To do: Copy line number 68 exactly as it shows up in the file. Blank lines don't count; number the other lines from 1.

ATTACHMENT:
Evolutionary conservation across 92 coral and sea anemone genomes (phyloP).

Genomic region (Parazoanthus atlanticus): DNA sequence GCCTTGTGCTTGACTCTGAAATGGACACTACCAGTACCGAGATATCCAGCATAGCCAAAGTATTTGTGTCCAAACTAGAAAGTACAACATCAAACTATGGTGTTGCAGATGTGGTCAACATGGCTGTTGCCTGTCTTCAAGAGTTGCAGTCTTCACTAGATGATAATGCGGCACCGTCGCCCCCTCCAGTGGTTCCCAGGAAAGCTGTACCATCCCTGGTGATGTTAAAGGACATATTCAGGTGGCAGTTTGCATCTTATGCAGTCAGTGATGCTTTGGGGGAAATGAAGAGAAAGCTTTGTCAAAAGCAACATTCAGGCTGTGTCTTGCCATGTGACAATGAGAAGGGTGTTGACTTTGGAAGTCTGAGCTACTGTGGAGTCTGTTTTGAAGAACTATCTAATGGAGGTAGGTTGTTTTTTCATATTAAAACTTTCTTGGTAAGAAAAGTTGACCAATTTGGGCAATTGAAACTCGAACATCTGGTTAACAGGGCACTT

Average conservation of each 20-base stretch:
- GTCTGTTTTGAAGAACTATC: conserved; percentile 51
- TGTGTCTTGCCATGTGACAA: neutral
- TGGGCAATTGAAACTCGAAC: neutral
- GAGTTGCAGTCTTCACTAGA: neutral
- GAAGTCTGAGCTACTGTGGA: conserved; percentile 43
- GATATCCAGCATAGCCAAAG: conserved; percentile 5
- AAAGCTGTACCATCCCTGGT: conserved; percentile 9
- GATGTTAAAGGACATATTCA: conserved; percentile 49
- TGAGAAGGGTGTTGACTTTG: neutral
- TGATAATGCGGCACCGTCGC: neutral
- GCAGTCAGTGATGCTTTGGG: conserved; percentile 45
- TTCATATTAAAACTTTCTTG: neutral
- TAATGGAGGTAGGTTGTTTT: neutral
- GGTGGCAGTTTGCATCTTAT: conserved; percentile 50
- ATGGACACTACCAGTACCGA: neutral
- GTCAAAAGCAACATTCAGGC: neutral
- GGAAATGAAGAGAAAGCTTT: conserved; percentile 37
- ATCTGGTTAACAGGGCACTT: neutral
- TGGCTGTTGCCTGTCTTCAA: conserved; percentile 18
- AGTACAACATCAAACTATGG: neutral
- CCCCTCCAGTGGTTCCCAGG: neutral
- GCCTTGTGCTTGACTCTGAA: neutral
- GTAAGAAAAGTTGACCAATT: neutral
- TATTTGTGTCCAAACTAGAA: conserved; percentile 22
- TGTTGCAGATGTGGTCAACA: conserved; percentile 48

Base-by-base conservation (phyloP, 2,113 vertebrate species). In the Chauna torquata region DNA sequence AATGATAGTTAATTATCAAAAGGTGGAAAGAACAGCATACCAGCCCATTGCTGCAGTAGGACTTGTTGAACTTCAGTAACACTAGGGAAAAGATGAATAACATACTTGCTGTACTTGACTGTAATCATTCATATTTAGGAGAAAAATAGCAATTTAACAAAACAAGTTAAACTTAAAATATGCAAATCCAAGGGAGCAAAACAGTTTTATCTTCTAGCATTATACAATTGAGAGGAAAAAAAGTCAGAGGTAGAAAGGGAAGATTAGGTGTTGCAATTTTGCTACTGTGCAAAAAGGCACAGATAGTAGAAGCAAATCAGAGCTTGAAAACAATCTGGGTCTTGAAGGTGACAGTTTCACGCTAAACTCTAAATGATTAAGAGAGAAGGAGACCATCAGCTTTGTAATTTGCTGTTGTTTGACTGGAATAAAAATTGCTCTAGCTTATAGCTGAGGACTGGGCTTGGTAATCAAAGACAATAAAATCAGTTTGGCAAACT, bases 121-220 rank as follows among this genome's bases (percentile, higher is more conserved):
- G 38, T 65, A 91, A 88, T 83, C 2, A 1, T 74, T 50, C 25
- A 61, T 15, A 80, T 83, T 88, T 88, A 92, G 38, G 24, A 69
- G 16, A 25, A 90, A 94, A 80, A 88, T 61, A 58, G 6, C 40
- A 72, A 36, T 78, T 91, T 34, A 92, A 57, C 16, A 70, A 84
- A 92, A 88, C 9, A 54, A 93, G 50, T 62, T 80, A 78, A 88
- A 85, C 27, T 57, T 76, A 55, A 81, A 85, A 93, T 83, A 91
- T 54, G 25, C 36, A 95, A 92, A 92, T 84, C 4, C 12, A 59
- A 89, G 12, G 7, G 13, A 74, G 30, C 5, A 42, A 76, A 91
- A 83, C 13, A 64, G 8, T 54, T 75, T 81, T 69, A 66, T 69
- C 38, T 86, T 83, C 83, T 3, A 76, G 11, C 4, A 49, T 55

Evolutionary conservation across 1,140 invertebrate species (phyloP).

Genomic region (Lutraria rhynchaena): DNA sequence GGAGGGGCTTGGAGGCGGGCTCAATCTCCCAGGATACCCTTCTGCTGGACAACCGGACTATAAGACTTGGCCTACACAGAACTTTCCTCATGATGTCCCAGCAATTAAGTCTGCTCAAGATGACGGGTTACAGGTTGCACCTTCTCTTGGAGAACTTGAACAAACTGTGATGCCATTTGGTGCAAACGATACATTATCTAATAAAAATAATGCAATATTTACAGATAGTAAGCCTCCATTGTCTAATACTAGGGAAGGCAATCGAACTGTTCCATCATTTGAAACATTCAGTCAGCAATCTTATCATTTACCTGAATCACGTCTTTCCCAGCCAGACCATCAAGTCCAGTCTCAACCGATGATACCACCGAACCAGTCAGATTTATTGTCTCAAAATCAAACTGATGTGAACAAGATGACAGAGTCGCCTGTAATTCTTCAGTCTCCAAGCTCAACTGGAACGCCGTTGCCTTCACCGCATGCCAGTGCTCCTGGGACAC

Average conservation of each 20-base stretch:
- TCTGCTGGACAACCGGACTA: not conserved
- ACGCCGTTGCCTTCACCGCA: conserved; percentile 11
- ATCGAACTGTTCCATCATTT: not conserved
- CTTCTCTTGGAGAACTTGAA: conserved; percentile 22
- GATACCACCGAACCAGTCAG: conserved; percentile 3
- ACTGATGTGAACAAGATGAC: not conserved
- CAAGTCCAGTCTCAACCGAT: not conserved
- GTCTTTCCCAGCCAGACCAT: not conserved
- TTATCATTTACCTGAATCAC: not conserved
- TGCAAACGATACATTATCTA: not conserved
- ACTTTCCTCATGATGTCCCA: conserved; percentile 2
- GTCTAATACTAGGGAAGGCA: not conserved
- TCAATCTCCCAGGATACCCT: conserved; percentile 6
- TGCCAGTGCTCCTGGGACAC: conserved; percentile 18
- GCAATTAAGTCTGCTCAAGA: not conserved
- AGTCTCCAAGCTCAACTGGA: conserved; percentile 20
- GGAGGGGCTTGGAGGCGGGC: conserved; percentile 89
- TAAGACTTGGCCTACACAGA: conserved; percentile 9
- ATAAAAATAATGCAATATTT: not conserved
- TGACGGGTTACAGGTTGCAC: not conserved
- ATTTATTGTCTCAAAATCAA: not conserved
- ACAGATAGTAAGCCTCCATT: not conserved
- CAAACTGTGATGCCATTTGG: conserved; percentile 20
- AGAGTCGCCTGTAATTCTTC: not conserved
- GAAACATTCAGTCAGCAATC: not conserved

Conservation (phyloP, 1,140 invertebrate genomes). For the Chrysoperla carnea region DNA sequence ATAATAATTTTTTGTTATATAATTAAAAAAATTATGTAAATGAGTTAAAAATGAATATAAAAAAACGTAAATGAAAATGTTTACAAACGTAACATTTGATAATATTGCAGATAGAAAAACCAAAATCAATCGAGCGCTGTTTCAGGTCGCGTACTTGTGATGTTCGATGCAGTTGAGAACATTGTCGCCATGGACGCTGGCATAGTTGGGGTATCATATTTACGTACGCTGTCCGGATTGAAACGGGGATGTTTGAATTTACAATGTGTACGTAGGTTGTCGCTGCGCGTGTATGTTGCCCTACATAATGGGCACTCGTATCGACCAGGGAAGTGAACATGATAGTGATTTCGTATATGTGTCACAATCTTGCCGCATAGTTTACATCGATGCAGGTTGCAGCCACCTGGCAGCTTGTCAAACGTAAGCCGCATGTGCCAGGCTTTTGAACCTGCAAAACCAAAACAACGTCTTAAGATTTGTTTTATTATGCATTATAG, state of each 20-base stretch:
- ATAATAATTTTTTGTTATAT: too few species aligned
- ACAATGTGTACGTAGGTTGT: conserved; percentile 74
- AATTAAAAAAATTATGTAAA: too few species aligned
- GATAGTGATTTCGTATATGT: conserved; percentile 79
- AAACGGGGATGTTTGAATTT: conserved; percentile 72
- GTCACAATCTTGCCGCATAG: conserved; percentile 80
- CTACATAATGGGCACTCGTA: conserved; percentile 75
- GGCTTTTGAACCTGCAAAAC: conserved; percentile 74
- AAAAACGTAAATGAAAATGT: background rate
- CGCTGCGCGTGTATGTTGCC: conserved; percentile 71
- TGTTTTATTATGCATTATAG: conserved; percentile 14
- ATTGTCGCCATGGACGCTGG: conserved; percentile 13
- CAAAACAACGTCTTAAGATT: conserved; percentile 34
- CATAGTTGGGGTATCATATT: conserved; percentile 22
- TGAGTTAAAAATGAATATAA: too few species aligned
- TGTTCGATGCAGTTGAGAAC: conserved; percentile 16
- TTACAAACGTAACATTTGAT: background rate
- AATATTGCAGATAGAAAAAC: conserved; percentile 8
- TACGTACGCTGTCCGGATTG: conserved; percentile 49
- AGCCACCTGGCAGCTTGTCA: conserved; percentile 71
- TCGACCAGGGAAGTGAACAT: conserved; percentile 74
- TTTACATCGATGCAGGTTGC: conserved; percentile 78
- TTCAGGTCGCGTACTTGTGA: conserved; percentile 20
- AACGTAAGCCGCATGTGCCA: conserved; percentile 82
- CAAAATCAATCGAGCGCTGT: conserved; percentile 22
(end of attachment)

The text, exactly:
Conservation (phyloP, 1,140 invertebrate genomes). For the Chrysoperla carnea region DNA sequence ATAATAATTTTTTGTTATATAATTAAAAAAATTATGTAAATGAGTTAAAAATGAATATAAAAAAACGTAAATGAAAATGTTTACAAACGTAACATTTGATAATATTGCAGATAGAAAAACCAAAATCAATCGAGCGCTGTTTCAGGTCGCGTACTTGTGATGTTCGATGCAGTTGAGAACATTGTCGCCATGGACGCTGGCATAGTTGGGGTATCATATTTACGTACGCTGTCCGGATTGAAACGGGGATGTTTGAATTTACAATGTGTACGTAGGTTGTCGCTGCGCGTGTATGTTGCCCTACATAATGGGCACTCGTATCGACCAGGGAAGTGAACATGATAGTGATTTCGTATATGTGTCACAATCTTGCCGCATAGTTTACATCGATGCAGGTTGCAGCCACCTGGCAGCTTGTCAAACGTAAGCCGCATGTGCCAGGCTTTTGAACCTGCAAAACCAAAACAACGTCTTAAGATTTGTTTTATTATGCATTATAG, state of each 20-base stretch: